the answer is in everyones hands! If everyone simply boycotted dvds or phones whatever has drm or other forms of copy protection which unreasonably limits use of a product , xp is a prime example drm and activation etc dont buy it tell them to put it somewhere VERY safe! heh heh! being polite!! what gives these companies the right to technically break things instal chips to styop devices working as they were designed to do, if enough people refused to accept dvds /cds, drm etc on software, products, high definition tvs are another good example of further curtailment of individual rights, then these companies would have to yield to public demand, choice is simple stand up for your rights and for what you want not what they want you to have, dont compplain in 5 years time as it will be too late!!

66.10.2005 7:37

nigel, no one is going to boycott. Let's seperate subsidized phones from unsubsidized phones. If you have GSM, you always have the choice to buy your phone unsubsidized and not worry about locks. I have had gsm on and off for almost 15 years, here in the US and in europe. I don't know of a consumer in europe who isn't aware the phones from the providers are subsidized and there a certain wait period (6 to 12 months) to have the lock taken off. In the US for the non gsm carriers it is a different issue, the phones are not so much "locked" as usually unusable on other networks. I think for the sub $150 phones, which are pretty much free after rebate, one is buying an applaince to connect to a certain network and one should not expect more. now how about that $400 to $600 pda phone? well there is an active secondary market (ebay) which allows you to sell and buy your phone if want a different phone. I just sold my sprint treo 650 (got a 6700) to another sprint user. sprint gives the buyer absolutly no problem to use it their account (with the only exception if it is listed as stolen). so they are not tying me up with a phone. In the long run the thing to watch out for is in a few years pda phones with wi fi and voip will come on stream. If th phoen companies try and block this then I think they would be commiting a foul.

76.10.2005 8:22

Well guys, it takes years and years to get consumer rights unfortunately. In the United States for years you were bound to a land-based telephone provider with your phone number. Only in the last few years have you been able to have your phone number transferred to another provider and now with the cell phones this is gradually coming true, region by region in the United States. So hopefully they will have it so that you can buy a phone and choose your provider. Only problem is that some phones are custom made for particular cell providers who offer exclusive services that other companies do not. Think about this. This would be like buying a computer custom made for certain ISP's that you would not be allowed to modify or switch. Ridiculous.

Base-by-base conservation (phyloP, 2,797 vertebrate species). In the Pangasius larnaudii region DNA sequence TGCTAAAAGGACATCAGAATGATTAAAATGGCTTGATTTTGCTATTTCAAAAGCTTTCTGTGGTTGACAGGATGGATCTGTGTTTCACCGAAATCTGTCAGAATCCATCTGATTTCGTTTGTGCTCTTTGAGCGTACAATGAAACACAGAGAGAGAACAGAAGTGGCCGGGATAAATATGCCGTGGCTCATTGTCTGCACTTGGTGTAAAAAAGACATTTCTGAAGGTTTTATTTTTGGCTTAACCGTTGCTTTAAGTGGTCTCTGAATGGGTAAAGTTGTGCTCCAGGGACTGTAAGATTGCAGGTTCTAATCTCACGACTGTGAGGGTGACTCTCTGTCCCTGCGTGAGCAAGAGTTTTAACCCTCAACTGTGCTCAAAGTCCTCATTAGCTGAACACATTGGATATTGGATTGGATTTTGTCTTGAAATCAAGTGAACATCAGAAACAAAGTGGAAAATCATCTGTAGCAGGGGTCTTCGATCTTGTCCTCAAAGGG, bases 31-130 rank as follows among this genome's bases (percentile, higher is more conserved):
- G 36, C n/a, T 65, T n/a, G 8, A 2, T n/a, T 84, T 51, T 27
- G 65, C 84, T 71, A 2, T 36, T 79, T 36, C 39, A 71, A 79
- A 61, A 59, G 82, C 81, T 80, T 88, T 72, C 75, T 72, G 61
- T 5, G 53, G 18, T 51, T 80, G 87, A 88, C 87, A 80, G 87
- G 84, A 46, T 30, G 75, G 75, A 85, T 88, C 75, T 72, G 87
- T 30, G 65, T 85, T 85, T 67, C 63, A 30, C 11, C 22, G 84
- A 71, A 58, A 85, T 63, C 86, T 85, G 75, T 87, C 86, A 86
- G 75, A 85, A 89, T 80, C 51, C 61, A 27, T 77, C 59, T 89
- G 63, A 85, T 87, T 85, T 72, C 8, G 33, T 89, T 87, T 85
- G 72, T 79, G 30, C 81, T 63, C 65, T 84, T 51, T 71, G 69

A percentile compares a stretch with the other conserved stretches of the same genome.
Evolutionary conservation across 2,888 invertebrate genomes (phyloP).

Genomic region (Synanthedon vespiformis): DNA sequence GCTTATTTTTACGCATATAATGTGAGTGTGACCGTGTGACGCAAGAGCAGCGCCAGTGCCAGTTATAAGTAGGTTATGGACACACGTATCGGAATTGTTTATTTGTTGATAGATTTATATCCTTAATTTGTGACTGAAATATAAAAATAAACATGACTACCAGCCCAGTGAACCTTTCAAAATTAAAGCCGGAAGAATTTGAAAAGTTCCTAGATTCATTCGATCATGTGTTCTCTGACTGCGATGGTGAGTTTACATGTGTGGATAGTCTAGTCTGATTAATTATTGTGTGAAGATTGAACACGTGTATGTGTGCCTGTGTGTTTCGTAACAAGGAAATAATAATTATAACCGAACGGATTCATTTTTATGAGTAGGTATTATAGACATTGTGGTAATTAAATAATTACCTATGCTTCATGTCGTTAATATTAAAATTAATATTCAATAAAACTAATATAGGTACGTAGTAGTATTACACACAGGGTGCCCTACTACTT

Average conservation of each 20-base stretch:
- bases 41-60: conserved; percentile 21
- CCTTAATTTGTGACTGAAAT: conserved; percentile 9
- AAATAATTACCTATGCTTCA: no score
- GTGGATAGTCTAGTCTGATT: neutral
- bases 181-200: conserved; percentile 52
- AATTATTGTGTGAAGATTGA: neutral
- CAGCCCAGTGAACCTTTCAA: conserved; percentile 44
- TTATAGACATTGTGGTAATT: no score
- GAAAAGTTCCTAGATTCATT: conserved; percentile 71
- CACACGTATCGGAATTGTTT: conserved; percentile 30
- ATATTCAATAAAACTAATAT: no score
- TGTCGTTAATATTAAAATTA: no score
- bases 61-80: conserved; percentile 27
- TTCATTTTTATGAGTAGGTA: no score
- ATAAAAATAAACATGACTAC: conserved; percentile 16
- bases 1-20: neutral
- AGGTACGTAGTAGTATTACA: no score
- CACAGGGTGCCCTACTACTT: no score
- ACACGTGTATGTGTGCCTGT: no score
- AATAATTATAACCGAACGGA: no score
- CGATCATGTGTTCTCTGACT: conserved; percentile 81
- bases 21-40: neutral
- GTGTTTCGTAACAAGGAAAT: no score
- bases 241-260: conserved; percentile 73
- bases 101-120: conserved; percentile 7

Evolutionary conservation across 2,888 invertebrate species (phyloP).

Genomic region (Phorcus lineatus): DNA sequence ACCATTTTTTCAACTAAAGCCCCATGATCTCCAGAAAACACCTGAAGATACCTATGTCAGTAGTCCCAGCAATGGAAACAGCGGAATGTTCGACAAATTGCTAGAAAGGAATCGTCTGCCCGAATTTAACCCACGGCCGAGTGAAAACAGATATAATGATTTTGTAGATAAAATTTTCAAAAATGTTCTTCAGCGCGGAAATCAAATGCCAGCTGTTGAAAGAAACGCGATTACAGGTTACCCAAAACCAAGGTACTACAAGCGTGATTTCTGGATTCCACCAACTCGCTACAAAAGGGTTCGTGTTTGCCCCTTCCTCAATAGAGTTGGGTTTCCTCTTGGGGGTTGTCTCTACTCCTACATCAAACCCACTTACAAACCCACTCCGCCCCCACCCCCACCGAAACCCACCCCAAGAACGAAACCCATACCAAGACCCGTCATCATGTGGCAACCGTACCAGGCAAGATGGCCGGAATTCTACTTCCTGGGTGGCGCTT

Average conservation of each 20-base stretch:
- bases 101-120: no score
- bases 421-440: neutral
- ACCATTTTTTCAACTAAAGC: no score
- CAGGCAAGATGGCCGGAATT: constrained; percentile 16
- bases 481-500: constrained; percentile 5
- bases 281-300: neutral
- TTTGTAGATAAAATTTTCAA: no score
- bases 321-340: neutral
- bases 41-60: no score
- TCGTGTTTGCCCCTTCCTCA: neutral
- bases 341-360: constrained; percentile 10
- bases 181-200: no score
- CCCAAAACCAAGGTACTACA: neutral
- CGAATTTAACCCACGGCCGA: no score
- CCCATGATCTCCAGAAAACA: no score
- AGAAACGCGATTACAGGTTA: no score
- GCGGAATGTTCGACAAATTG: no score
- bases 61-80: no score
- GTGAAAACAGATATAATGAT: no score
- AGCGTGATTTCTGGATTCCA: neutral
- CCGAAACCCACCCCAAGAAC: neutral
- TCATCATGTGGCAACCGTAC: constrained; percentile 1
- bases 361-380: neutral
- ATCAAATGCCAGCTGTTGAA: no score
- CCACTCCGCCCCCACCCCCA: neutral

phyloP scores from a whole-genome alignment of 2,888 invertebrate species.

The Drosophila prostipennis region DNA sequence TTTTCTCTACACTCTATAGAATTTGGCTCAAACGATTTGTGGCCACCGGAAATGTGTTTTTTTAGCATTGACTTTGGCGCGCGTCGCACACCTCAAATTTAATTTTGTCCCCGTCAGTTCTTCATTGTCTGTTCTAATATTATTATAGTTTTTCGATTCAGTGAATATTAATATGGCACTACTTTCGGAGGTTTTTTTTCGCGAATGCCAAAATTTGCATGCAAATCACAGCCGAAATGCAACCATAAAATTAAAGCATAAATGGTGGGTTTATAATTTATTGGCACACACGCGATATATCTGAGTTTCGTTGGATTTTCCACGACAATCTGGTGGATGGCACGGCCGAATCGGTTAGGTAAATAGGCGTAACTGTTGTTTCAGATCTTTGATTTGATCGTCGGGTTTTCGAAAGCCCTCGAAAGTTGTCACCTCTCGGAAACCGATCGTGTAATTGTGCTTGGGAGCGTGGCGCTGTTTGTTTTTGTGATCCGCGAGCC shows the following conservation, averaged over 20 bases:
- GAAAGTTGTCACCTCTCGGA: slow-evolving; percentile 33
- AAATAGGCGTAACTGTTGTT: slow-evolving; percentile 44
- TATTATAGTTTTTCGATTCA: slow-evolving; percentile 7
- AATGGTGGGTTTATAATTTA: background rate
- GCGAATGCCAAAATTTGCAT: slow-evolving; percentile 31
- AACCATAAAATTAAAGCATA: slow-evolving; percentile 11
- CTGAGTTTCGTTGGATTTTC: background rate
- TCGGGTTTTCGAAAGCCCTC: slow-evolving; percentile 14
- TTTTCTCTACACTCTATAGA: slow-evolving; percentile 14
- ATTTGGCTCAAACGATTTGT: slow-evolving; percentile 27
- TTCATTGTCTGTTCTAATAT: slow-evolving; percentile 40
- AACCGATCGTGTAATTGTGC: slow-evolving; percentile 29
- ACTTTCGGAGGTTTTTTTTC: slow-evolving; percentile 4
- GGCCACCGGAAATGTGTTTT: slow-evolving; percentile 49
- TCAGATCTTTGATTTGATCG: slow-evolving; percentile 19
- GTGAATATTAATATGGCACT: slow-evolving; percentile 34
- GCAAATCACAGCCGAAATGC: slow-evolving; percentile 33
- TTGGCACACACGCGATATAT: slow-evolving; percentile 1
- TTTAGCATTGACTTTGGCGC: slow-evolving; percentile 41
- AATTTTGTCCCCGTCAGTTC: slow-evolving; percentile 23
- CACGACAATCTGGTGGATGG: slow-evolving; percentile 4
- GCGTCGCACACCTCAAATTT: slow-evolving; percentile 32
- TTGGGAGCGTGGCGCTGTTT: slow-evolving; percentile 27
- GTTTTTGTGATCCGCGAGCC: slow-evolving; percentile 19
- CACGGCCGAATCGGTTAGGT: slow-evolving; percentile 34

86.10.2005 12:25

<i>Think about this. This would be like buying a computer custom made for certain ISP's that you would not be allowed to modify or switch.</i> Err, since about 75% of US mobile phones are sold as free after rebate an analogy would be ike having your dsl or cable company give you a modem, tell you it can only be used with their service, and being suprised you can't use it with other services.

96.10.2005 14:07

Trust me, the phones are not free after rebates! Biggest gimmick possible! Do you not think that you are paying for that cell phone with your 1 or 2 year contract? So no, I stand by my assertion that it is a rip off to make phones that people pay for that are limited what you can do with them. Now, if the phone is provided for free, FREE, then fine, limit it to your company. But if you are paying for it, then it sould not be limited.

106.10.2005 17:21

man, this sucks

This message has been edited since its posting. Latest edit was made on 17 Apr 2006 @ 22:25

1118.10.2005 8:33

" Trust me, the phones are not free after rebates! Biggest gimmick possible! " most phones sold are indeed free after rebate. 90% of sprint phones sold are udner $150 and the rebate is up to $200

1227.9.2010 11:26

type your comments here

1327.9.2010 11:32

type your comments here

1427.9.2010 11:37

type your comments here

Comments have been disabled for this article.

News archive